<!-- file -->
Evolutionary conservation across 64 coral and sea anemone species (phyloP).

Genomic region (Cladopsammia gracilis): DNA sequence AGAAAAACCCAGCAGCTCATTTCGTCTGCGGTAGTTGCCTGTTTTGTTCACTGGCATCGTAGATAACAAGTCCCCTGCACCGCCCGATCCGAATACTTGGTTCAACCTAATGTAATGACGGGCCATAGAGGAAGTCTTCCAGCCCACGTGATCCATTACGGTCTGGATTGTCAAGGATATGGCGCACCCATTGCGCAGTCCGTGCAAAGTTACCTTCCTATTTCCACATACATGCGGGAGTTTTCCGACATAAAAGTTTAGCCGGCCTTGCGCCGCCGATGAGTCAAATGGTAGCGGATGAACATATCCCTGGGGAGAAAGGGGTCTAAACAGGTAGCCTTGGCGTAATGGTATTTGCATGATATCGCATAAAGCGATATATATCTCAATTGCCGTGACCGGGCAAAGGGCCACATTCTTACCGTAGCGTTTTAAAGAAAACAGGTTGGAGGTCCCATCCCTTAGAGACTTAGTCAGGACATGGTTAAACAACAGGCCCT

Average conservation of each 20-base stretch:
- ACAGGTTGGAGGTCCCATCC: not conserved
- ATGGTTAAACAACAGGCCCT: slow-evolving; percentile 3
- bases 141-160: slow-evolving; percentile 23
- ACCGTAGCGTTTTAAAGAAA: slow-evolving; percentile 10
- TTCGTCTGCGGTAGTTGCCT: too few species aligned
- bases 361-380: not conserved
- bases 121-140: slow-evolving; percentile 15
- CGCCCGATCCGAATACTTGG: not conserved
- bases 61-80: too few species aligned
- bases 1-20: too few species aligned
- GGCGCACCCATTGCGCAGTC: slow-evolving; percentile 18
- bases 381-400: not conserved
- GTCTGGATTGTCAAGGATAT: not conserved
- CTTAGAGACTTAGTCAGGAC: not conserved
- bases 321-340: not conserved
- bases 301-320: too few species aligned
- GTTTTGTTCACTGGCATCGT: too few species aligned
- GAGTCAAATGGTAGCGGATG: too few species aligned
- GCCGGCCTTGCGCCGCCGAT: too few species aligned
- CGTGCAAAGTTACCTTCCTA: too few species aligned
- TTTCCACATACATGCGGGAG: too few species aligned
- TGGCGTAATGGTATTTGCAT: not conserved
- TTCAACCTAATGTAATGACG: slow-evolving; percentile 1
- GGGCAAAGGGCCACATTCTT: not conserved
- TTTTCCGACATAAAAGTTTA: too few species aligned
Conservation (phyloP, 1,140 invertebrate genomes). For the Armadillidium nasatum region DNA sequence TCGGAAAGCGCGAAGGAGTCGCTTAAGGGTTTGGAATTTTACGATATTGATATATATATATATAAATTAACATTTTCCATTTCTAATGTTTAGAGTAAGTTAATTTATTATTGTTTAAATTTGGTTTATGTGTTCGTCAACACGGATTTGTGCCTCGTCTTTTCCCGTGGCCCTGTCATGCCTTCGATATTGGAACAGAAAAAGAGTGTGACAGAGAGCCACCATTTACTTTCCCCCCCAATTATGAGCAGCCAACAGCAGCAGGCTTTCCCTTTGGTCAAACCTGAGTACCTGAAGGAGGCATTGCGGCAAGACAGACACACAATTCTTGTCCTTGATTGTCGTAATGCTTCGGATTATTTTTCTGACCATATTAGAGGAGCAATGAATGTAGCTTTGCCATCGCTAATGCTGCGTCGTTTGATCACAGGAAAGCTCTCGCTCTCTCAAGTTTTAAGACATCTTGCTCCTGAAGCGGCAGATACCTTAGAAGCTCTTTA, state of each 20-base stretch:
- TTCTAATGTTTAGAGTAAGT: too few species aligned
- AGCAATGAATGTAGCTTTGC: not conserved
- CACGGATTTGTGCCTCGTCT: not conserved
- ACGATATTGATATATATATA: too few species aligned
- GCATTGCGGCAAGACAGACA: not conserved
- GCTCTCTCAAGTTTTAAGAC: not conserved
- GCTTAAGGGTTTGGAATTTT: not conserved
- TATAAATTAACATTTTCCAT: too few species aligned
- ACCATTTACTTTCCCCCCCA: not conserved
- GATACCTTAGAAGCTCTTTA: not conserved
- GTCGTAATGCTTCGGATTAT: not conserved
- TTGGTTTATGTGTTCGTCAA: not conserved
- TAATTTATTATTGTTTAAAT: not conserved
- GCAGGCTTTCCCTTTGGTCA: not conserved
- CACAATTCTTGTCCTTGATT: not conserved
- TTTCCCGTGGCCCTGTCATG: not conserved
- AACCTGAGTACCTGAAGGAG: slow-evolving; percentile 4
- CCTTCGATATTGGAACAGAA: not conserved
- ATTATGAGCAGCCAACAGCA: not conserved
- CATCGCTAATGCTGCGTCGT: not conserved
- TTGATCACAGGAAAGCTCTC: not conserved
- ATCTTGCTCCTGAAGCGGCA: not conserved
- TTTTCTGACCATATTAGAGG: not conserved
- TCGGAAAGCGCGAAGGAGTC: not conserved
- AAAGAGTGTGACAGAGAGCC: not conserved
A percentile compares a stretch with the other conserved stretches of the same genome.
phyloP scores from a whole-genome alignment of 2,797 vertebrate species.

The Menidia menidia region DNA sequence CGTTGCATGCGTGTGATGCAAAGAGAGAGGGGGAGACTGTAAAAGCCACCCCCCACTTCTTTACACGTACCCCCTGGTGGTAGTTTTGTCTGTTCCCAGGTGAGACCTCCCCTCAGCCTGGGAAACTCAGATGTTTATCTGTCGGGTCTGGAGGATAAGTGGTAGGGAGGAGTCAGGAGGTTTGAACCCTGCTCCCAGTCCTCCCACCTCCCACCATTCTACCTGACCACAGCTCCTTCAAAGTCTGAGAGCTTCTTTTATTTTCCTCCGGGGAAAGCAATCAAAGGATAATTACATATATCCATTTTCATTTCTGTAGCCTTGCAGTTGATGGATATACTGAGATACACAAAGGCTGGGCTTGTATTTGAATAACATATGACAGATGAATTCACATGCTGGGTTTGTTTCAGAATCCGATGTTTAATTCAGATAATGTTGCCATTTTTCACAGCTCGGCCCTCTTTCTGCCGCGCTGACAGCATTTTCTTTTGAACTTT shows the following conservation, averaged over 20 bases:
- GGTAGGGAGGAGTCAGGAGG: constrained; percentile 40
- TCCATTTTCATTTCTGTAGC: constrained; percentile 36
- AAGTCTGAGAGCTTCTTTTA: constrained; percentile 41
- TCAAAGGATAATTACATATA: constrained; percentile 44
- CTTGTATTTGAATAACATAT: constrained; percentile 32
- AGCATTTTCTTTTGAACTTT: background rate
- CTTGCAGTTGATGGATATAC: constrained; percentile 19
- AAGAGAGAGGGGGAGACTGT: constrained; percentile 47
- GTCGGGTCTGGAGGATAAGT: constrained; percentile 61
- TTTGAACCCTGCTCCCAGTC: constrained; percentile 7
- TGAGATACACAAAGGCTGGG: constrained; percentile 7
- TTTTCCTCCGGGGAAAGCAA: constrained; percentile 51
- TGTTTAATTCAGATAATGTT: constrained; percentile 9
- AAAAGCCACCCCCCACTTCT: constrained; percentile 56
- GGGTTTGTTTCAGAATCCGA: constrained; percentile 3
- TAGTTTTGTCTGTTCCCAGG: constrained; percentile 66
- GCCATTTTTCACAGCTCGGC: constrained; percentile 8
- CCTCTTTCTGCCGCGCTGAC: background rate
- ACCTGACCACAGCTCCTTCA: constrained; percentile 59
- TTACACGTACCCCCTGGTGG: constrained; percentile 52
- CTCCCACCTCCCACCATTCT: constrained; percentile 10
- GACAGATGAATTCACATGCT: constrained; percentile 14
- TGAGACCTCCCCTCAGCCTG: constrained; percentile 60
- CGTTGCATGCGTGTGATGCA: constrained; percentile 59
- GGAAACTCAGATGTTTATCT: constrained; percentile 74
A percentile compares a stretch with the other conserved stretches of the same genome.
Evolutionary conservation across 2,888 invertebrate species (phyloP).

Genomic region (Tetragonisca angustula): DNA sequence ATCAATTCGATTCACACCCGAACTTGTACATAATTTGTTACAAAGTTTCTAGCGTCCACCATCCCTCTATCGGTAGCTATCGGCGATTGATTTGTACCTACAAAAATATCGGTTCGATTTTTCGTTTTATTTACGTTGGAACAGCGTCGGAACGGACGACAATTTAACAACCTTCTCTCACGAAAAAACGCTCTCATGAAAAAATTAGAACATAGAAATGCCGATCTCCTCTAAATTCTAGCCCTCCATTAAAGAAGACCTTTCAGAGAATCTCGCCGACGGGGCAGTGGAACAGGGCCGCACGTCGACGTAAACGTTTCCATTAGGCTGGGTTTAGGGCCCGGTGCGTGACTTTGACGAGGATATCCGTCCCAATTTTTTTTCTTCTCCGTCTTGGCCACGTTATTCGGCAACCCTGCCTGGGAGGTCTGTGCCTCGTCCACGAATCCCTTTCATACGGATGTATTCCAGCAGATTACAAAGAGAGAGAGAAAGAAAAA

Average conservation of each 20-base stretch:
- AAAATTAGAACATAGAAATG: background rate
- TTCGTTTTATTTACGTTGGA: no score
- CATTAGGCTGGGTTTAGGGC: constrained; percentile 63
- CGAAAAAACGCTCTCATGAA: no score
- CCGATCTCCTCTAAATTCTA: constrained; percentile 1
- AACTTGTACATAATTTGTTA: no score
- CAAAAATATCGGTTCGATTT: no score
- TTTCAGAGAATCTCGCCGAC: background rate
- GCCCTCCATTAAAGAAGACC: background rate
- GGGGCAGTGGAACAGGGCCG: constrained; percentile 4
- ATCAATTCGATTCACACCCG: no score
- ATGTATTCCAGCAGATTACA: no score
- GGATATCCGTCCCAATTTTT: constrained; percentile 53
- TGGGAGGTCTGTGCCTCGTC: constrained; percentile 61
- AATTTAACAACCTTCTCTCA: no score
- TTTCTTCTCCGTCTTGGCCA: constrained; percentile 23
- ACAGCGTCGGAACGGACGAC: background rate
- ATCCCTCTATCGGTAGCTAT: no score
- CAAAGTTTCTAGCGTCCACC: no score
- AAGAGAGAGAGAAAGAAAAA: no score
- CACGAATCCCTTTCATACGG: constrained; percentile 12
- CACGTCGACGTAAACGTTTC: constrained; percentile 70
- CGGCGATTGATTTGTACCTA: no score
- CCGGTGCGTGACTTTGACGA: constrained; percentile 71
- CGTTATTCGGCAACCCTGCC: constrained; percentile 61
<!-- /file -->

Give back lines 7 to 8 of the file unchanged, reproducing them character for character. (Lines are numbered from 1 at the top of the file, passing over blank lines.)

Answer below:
- ACCGTAGCGTTTTAAAGAAA: slow-evolving; percentile 10
- TTCGTCTGCGGTAGTTGCCT: too few species aligned